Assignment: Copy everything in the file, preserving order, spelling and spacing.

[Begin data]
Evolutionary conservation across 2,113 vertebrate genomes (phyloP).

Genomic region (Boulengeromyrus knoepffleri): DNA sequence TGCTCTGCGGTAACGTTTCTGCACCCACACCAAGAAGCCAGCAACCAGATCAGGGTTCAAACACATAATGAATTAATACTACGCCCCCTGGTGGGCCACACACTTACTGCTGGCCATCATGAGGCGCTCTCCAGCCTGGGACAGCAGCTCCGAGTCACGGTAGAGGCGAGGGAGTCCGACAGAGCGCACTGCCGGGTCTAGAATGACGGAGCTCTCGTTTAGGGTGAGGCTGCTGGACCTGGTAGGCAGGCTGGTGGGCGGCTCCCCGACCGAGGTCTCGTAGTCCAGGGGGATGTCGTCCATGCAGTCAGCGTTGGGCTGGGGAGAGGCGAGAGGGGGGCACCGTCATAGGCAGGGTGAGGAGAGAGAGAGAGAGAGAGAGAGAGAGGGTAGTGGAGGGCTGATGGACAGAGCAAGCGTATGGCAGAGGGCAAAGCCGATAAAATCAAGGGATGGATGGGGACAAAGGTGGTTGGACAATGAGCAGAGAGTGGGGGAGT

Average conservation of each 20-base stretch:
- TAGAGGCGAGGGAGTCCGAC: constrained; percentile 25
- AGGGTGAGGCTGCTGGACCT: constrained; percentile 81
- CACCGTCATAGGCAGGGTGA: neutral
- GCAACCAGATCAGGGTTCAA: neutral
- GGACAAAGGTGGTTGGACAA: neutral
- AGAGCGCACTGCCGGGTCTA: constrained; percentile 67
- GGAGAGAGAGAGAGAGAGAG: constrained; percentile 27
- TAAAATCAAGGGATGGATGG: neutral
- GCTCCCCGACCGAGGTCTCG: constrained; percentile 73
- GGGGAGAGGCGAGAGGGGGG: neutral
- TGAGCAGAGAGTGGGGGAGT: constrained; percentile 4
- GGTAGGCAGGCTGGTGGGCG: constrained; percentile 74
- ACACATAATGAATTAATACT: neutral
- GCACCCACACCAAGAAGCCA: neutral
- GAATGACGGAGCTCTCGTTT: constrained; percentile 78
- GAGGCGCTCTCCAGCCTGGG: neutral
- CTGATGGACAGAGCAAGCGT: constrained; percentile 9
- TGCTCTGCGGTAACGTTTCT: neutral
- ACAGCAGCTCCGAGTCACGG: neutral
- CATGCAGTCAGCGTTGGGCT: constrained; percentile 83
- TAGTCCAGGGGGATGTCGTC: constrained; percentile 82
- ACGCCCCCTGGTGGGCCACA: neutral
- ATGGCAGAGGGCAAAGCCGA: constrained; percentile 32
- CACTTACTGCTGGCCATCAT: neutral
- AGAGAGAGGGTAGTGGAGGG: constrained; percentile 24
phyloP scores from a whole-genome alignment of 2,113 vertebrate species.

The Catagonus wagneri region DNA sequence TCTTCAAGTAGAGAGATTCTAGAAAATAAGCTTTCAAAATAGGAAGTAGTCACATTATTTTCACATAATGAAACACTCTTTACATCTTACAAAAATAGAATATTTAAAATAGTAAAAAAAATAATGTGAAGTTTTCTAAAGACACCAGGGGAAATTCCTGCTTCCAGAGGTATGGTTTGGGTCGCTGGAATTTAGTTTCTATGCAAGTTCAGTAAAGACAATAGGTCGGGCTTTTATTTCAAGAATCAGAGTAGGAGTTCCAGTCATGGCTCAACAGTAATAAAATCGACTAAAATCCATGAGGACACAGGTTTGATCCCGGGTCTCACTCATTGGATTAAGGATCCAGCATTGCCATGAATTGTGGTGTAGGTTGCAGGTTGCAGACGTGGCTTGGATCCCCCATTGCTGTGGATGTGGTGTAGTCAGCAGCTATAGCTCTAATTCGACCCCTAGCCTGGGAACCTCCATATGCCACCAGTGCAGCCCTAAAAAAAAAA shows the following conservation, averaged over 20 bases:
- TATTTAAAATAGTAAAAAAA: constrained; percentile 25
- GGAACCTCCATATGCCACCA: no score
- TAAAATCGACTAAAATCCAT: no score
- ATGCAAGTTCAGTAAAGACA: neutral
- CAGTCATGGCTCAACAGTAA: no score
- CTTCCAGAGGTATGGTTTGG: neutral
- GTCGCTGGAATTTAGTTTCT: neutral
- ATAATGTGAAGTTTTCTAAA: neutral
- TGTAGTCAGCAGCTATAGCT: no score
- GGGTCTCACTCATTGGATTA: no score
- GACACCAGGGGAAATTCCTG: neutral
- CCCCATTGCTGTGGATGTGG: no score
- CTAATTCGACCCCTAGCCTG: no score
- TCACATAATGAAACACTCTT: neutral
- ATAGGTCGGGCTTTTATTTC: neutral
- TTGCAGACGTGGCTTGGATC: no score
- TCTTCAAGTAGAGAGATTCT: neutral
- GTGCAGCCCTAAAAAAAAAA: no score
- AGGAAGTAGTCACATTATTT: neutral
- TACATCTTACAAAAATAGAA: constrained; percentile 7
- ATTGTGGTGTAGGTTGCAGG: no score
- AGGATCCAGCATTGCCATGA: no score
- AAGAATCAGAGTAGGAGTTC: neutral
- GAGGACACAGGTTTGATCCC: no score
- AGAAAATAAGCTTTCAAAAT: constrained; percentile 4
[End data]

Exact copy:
Evolutionary conservation across 2,113 vertebrate genomes (phyloP).

Genomic region (Boulengeromyrus knoepffleri): DNA sequence TGCTCTGCGGTAACGTTTCTGCACCCACACCAAGAAGCCAGCAACCAGATCAGGGTTCAAACACATAATGAATTAATACTACGCCCCCTGGTGGGCCACACACTTACTGCTGGCCATCATGAGGCGCTCTCCAGCCTGGGACAGCAGCTCCGAGTCACGGTAGAGGCGAGGGAGTCCGACAGAGCGCACTGCCGGGTCTAGAATGACGGAGCTCTCGTTTAGGGTGAGGCTGCTGGACCTGGTAGGCAGGCTGGTGGGCGGCTCCCCGACCGAGGTCTCGTAGTCCAGGGGGATGTCGTCCATGCAGTCAGCGTTGGGCTGGGGAGAGGCGAGAGGGGGGCACCGTCATAGGCAGGGTGAGGAGAGAGAGAGAGAGAGAGAGAGAGAGGGTAGTGGAGGGCTGATGGACAGAGCAAGCGTATGGCAGAGGGCAAAGCCGATAAAATCAAGGGATGGATGGGGACAAAGGTGGTTGGACAATGAGCAGAGAGTGGGGGAGT

Average conservation of each 20-base stretch:
- TAGAGGCGAGGGAGTCCGAC: constrained; percentile 25
- AGGGTGAGGCTGCTGGACCT: constrained; percentile 81
- CACCGTCATAGGCAGGGTGA: neutral
- GCAACCAGATCAGGGTTCAA: neutral
- GGACAAAGGTGGTTGGACAA: neutral
- AGAGCGCACTGCCGGGTCTA: constrained; percentile 67
- GGAGAGAGAGAGAGAGAGAG: constrained; percentile 27
- TAAAATCAAGGGATGGATGG: neutral
- GCTCCCCGACCGAGGTCTCG: constrained; percentile 73
- GGGGAGAGGCGAGAGGGGGG: neutral
- TGAGCAGAGAGTGGGGGAGT: constrained; percentile 4
- GGTAGGCAGGCTGGTGGGCG: constrained; percentile 74
- ACACATAATGAATTAATACT: neutral
- GCACCCACACCAAGAAGCCA: neutral
- GAATGACGGAGCTCTCGTTT: constrained; percentile 78
- GAGGCGCTCTCCAGCCTGGG: neutral
- CTGATGGACAGAGCAAGCGT: constrained; percentile 9
- TGCTCTGCGGTAACGTTTCT: neutral
- ACAGCAGCTCCGAGTCACGG: neutral
- CATGCAGTCAGCGTTGGGCT: constrained; percentile 83
- TAGTCCAGGGGGATGTCGTC: constrained; percentile 82
- ACGCCCCCTGGTGGGCCACA: neutral
- ATGGCAGAGGGCAAAGCCGA: constrained; percentile 32
- CACTTACTGCTGGCCATCAT: neutral
- AGAGAGAGGGTAGTGGAGGG: constrained; percentile 24
phyloP scores from a whole-genome alignment of 2,113 vertebrate species.

The Catagonus wagneri region DNA sequence TCTTCAAGTAGAGAGATTCTAGAAAATAAGCTTTCAAAATAGGAAGTAGTCACATTATTTTCACATAATGAAACACTCTTTACATCTTACAAAAATAGAATATTTAAAATAGTAAAAAAAATAATGTGAAGTTTTCTAAAGACACCAGGGGAAATTCCTGCTTCCAGAGGTATGGTTTGGGTCGCTGGAATTTAGTTTCTATGCAAGTTCAGTAAAGACAATAGGTCGGGCTTTTATTTCAAGAATCAGAGTAGGAGTTCCAGTCATGGCTCAACAGTAATAAAATCGACTAAAATCCATGAGGACACAGGTTTGATCCCGGGTCTCACTCATTGGATTAAGGATCCAGCATTGCCATGAATTGTGGTGTAGGTTGCAGGTTGCAGACGTGGCTTGGATCCCCCATTGCTGTGGATGTGGTGTAGTCAGCAGCTATAGCTCTAATTCGACCCCTAGCCTGGGAACCTCCATATGCCACCAGTGCAGCCCTAAAAAAAAAA shows the following conservation, averaged over 20 bases:
- TATTTAAAATAGTAAAAAAA: constrained; percentile 25
- GGAACCTCCATATGCCACCA: no score
- TAAAATCGACTAAAATCCAT: no score
- ATGCAAGTTCAGTAAAGACA: neutral
- CAGTCATGGCTCAACAGTAA: no score
- CTTCCAGAGGTATGGTTTGG: neutral
- GTCGCTGGAATTTAGTTTCT: neutral
- ATAATGTGAAGTTTTCTAAA: neutral
- TGTAGTCAGCAGCTATAGCT: no score
- GGGTCTCACTCATTGGATTA: no score
- GACACCAGGGGAAATTCCTG: neutral
- CCCCATTGCTGTGGATGTGG: no score
- CTAATTCGACCCCTAGCCTG: no score
- TCACATAATGAAACACTCTT: neutral
- ATAGGTCGGGCTTTTATTTC: neutral
- TTGCAGACGTGGCTTGGATC: no score
- TCTTCAAGTAGAGAGATTCT: neutral
- GTGCAGCCCTAAAAAAAAAA: no score
- AGGAAGTAGTCACATTATTT: neutral
- TACATCTTACAAAAATAGAA: constrained; percentile 7
- ATTGTGGTGTAGGTTGCAGG: no score
- AGGATCCAGCATTGCCATGA: no score
- AAGAATCAGAGTAGGAGTTC: neutral
- GAGGACACAGGTTTGATCCC: no score
- AGAAAATAAGCTTTCAAAAT: constrained; percentile 4